Homemade Ginger Ale
Dear students, please welcome Janet@Simply So Good, who writes a darn good blog. And takes pretty pictures, too. This post on making your own ginger ale caught the Damsel’s eye because at the New Old School, that’s one of our favorite things…making it yourself.
Especially when it’s something old-fashioned and awesome.
The Damsel would like to say that she feels all nice and cozy inside knowing that she can make ginger ale at will, even during Armageddon. Plus she is always happy to see a recipe using fresh mint, since that particular plant has overrun the cottage.
Today: the cottage. Tomorrow: the world.
I’m sure you have been wondering why I haven’t posted much during this past month.
1. Youth Conference.
2. Girls Camp.
Need I say more?
I always have more to say.
My definition of camping is: “Doing the same thing I do at home under adverse conditions.” I seriously hate camping. I love girls camp, however. I know it doesn’t make any sense. I guess I just love hanging out with 32 girls between the ages of 12 & 18. LOVE THEM!
What I hate about camping is everything else. Seriously. I was hot and dirty for 3.2 days. After the first night I woke up to my bladder around 5:00 a.m. I unzipped my sleeping bag. Ugh. What is that smell? Oh great; it’s ME! The smell only intensified with each day. Why on earth would they lock up the showers????
Huh?? Please…really? You have showers, but keep them locked?
One other gripe: Banning the shaving cream war? Please…really? I lived for the shaving cream war! I purchased a “Super Soaker CPS 3000″ for the shaving cream war 10 years ago. I was THE warrior. I was only taken down once…maybe twice.
Thank goodness it’s over and will only stand as a wonderful memory. I’m back, showered and ready to blog.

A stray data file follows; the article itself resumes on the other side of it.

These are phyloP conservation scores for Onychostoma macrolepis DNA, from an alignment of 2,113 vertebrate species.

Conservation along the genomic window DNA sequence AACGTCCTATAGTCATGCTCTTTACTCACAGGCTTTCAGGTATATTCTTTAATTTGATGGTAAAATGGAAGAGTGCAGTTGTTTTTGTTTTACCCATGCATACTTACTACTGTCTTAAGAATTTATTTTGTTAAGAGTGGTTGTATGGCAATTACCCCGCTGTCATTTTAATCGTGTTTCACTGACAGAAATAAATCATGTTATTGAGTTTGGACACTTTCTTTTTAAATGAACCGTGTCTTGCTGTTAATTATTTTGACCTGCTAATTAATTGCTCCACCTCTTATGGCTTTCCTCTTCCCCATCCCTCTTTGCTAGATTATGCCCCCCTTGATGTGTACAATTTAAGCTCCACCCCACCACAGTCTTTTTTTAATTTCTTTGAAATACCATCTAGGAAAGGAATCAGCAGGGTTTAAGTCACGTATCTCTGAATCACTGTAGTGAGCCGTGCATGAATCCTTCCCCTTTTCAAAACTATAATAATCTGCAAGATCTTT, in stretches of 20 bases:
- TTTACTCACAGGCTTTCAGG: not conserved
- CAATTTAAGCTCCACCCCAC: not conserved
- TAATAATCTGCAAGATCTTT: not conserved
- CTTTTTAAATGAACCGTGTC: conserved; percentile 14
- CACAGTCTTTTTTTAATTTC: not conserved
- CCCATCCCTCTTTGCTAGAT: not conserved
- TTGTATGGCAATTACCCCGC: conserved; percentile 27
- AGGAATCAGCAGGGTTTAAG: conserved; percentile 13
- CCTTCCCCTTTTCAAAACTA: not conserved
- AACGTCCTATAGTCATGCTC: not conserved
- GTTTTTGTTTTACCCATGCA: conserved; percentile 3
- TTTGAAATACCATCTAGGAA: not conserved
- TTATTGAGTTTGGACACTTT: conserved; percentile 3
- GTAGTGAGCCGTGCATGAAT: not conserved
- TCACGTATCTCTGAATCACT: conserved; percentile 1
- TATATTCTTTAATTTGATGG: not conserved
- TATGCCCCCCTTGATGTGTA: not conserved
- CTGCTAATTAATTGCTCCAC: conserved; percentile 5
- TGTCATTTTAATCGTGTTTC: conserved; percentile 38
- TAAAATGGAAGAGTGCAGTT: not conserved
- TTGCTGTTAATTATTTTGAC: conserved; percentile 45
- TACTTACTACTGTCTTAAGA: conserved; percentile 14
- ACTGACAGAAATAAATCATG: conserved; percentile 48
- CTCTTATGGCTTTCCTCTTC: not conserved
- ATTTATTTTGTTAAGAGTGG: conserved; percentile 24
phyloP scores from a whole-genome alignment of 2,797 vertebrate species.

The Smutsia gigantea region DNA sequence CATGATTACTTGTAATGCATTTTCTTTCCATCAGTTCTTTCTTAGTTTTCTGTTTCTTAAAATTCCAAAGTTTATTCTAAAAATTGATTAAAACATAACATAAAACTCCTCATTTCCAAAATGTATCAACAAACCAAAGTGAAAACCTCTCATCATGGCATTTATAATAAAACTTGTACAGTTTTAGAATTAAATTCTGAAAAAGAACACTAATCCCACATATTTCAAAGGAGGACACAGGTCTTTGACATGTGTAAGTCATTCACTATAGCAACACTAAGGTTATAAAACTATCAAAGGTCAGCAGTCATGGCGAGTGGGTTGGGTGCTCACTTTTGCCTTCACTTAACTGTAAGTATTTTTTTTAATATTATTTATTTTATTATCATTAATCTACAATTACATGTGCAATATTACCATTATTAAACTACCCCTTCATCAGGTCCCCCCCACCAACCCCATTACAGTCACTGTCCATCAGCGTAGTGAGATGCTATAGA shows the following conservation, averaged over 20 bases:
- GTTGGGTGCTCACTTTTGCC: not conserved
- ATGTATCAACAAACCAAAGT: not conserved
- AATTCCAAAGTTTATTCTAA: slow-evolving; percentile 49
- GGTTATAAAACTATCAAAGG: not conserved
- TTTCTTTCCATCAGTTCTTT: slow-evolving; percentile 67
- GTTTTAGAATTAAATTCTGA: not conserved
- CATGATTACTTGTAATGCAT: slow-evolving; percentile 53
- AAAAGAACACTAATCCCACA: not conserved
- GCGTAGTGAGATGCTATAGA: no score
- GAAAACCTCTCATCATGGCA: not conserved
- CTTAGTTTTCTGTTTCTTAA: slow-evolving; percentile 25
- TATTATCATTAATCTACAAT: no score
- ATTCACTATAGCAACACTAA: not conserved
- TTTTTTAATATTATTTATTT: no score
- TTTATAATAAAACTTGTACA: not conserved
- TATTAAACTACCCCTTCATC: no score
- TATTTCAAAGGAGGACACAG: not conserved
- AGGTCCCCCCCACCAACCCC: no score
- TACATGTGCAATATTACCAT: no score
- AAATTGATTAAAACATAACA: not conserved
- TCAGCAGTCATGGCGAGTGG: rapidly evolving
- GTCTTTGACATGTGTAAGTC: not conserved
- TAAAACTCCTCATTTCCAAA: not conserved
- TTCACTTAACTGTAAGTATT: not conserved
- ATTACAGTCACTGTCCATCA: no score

My number two college son started making his own ginger ale syrup years ago. It’s fabulous and so refreshing during the summer months. It’s easy to make. I think you’ll love it.
You will need a boat-load of fresh ginger, sugar, water, limes and a bit of mint, which is optional, but you really shouldn’t omit it.
Peel the ginger. I just use a pairing knife and gently scrape the skin off.
Slice the ginger. You will need two cups of sliced, peeled ginger.
Place the ginger into a medium-sized sauce pan.
Add 2 cups of water.
Place over medium-high heat and bring to a simmer.
Let simmer for five minutes.
Cover with a lid and let the mixture steep or stand for 1 hour.
After one hour, remove the lid and pour the mixture through a fine mesh strainer. Discard the remaining ginger.
Pour the liquid back into the same sauce pan.
Add 1 1/2 cups of sugar and place over low heat.
Warm the syrup just until the sugar melts. Remove from the heat and let the syrup cool.
Pour the cooled syrup into a jar and refrigerate until ready to use. Make sure the syrup is nice and cold before making the ginger ale.
Let’s make ginger ale. Please note this recipe is pretty much based on taste. I’ll give you a few guidelines, but feel free to adjust to make your ginger ale to your liking.
You will need chilled sparkling water, limes, fresh mint, ginger syrup and ice.
A good ratio to use is: one part lime juice, two parts ginger syrup and three parts sparkling water.
For an eight ounce glass of ginger ale, squeeze 1/2 of a lime into a glass.
I like to bruise the mint a bit to release the flavors. I just pound the leaves a few times.
Add the mint to the lime juice.
Oh, let me mention the use of FRESH-squeezed lime juice. Don’t go and buy that reconstituted crapola lime juice…please.
Add the ginger syrup. About 1/4 cup.
Now add the sparkling water to fill the glass. Leave room for ice.
Just give the drink a stir to blend all of the liquids.
Now you can add the ice.
Top the ginger ale with a sprig of mint and a straw.
Everyone is going to be so impressed.
Homemade Ginger Ale
2 cups peeled and chopped fresh ginger
2 cups water
1 1/2 cups sugar
1 large bottle of sparkling water
fresh mint leaves
To make the Ginger syrup: In a medium-sized sauce pan, heat the water and ginger until it reaches a low simmer. Simmer for five minutes. Remove from the heat and cover.Let stand for 1 hour.
After one hour, drain the juices through a fine mesh strainer. Discard the ginger pieces. Let cool then place in a jar and refrigerate.
To make the Ginger Ale: In a tall glass, add 1 part lime juice (about 1/2 lime per glass), 2 parts ginger syrup, and 3 parts sparkling water. Stir to combine the liquids. Fill glass with ice. If desired, add fresh mint.
Adjust to your liking. I always end up adding more lime juice.